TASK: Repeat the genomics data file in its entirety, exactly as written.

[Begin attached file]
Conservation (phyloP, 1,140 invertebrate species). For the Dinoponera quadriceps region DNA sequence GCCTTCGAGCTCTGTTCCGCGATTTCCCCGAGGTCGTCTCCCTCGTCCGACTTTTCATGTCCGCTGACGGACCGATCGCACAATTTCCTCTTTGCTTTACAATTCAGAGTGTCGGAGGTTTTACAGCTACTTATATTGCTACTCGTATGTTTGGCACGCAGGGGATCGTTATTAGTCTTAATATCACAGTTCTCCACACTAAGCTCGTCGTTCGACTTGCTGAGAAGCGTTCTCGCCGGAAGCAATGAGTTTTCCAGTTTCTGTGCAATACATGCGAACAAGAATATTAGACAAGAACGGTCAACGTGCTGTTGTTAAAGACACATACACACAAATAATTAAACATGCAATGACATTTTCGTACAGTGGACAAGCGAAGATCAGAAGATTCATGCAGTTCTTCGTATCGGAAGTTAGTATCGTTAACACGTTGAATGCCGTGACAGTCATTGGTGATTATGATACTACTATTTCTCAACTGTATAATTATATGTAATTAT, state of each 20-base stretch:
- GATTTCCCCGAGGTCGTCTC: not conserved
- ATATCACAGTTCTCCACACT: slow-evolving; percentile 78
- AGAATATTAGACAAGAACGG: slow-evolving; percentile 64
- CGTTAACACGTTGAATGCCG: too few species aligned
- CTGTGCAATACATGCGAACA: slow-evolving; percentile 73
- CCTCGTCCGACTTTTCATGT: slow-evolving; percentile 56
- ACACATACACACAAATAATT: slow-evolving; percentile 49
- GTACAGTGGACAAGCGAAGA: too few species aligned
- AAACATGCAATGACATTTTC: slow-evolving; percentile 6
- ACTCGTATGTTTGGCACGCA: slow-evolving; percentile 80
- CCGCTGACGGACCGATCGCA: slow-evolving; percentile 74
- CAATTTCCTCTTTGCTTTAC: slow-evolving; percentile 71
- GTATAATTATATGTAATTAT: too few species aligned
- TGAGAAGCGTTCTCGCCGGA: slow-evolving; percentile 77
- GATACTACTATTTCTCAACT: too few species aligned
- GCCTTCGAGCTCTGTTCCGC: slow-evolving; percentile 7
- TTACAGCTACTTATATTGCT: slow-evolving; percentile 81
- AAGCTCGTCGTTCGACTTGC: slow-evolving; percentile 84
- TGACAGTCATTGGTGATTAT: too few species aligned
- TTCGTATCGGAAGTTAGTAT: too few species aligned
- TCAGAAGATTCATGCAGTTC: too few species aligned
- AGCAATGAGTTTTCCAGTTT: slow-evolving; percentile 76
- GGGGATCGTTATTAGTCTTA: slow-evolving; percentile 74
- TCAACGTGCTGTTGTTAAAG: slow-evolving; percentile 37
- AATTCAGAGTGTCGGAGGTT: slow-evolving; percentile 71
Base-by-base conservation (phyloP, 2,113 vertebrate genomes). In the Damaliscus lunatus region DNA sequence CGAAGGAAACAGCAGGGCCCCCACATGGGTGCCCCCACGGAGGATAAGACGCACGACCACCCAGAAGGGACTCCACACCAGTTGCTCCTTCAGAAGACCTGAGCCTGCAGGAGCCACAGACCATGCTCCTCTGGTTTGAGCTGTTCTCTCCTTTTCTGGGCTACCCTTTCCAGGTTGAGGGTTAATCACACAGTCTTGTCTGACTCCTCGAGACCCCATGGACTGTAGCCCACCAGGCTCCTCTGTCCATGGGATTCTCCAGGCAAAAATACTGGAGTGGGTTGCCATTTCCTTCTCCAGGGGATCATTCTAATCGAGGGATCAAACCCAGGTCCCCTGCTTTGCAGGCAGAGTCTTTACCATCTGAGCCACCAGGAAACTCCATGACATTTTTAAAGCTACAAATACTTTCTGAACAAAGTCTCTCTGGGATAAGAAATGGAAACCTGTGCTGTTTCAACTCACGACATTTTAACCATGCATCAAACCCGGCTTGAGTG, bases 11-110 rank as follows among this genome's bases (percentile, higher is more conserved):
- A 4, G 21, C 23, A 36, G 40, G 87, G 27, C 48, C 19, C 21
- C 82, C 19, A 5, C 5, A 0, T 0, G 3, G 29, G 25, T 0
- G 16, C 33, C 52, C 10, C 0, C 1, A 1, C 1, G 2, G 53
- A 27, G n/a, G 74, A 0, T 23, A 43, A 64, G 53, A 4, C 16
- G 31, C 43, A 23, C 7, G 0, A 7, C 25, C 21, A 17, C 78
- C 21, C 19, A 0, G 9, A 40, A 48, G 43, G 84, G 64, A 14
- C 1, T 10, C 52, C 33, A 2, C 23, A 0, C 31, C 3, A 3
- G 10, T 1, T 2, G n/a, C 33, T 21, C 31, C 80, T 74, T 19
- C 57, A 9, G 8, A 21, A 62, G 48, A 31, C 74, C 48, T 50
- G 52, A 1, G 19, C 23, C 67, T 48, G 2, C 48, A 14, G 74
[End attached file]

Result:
Conservation (phyloP, 1,140 invertebrate species). For the Dinoponera quadriceps region DNA sequence GCCTTCGAGCTCTGTTCCGCGATTTCCCCGAGGTCGTCTCCCTCGTCCGACTTTTCATGTCCGCTGACGGACCGATCGCACAATTTCCTCTTTGCTTTACAATTCAGAGTGTCGGAGGTTTTACAGCTACTTATATTGCTACTCGTATGTTTGGCACGCAGGGGATCGTTATTAGTCTTAATATCACAGTTCTCCACACTAAGCTCGTCGTTCGACTTGCTGAGAAGCGTTCTCGCCGGAAGCAATGAGTTTTCCAGTTTCTGTGCAATACATGCGAACAAGAATATTAGACAAGAACGGTCAACGTGCTGTTGTTAAAGACACATACACACAAATAATTAAACATGCAATGACATTTTCGTACAGTGGACAAGCGAAGATCAGAAGATTCATGCAGTTCTTCGTATCGGAAGTTAGTATCGTTAACACGTTGAATGCCGTGACAGTCATTGGTGATTATGATACTACTATTTCTCAACTGTATAATTATATGTAATTAT, state of each 20-base stretch:
- GATTTCCCCGAGGTCGTCTC: not conserved
- ATATCACAGTTCTCCACACT: slow-evolving; percentile 78
- AGAATATTAGACAAGAACGG: slow-evolving; percentile 64
- CGTTAACACGTTGAATGCCG: too few species aligned
- CTGTGCAATACATGCGAACA: slow-evolving; percentile 73
- CCTCGTCCGACTTTTCATGT: slow-evolving; percentile 56
- ACACATACACACAAATAATT: slow-evolving; percentile 49
- GTACAGTGGACAAGCGAAGA: too few species aligned
- AAACATGCAATGACATTTTC: slow-evolving; percentile 6
- ACTCGTATGTTTGGCACGCA: slow-evolving; percentile 80
- CCGCTGACGGACCGATCGCA: slow-evolving; percentile 74
- CAATTTCCTCTTTGCTTTAC: slow-evolving; percentile 71
- GTATAATTATATGTAATTAT: too few species aligned
- TGAGAAGCGTTCTCGCCGGA: slow-evolving; percentile 77
- GATACTACTATTTCTCAACT: too few species aligned
- GCCTTCGAGCTCTGTTCCGC: slow-evolving; percentile 7
- TTACAGCTACTTATATTGCT: slow-evolving; percentile 81
- AAGCTCGTCGTTCGACTTGC: slow-evolving; percentile 84
- TGACAGTCATTGGTGATTAT: too few species aligned
- TTCGTATCGGAAGTTAGTAT: too few species aligned
- TCAGAAGATTCATGCAGTTC: too few species aligned
- AGCAATGAGTTTTCCAGTTT: slow-evolving; percentile 76
- GGGGATCGTTATTAGTCTTA: slow-evolving; percentile 74
- TCAACGTGCTGTTGTTAAAG: slow-evolving; percentile 37
- AATTCAGAGTGTCGGAGGTT: slow-evolving; percentile 71
Base-by-base conservation (phyloP, 2,113 vertebrate genomes). In the Damaliscus lunatus region DNA sequence CGAAGGAAACAGCAGGGCCCCCACATGGGTGCCCCCACGGAGGATAAGACGCACGACCACCCAGAAGGGACTCCACACCAGTTGCTCCTTCAGAAGACCTGAGCCTGCAGGAGCCACAGACCATGCTCCTCTGGTTTGAGCTGTTCTCTCCTTTTCTGGGCTACCCTTTCCAGGTTGAGGGTTAATCACACAGTCTTGTCTGACTCCTCGAGACCCCATGGACTGTAGCCCACCAGGCTCCTCTGTCCATGGGATTCTCCAGGCAAAAATACTGGAGTGGGTTGCCATTTCCTTCTCCAGGGGATCATTCTAATCGAGGGATCAAACCCAGGTCCCCTGCTTTGCAGGCAGAGTCTTTACCATCTGAGCCACCAGGAAACTCCATGACATTTTTAAAGCTACAAATACTTTCTGAACAAAGTCTCTCTGGGATAAGAAATGGAAACCTGTGCTGTTTCAACTCACGACATTTTAACCATGCATCAAACCCGGCTTGAGTG, bases 11-110 rank as follows among this genome's bases (percentile, higher is more conserved):
- A 4, G 21, C 23, A 36, G 40, G 87, G 27, C 48, C 19, C 21
- C 82, C 19, A 5, C 5, A 0, T 0, G 3, G 29, G 25, T 0
- G 16, C 33, C 52, C 10, C 0, C 1, A 1, C 1, G 2, G 53
- A 27, G n/a, G 74, A 0, T 23, A 43, A 64, G 53, A 4, C 16
- G 31, C 43, A 23, C 7, G 0, A 7, C 25, C 21, A 17, C 78
- C 21, C 19, A 0, G 9, A 40, A 48, G 43, G 84, G 64, A 14
- C 1, T 10, C 52, C 33, A 2, C 23, A 0, C 31, C 3, A 3
- G 10, T 1, T 2, G n/a, C 33, T 21, C 31, C 80, T 74, T 19
- C 57, A 9, G 8, A 21, A 62, G 48, A 31, C 74, C 48, T 50
- G 52, A 1, G 19, C 23, C 67, T 48, G 2, C 48, A 14, G 74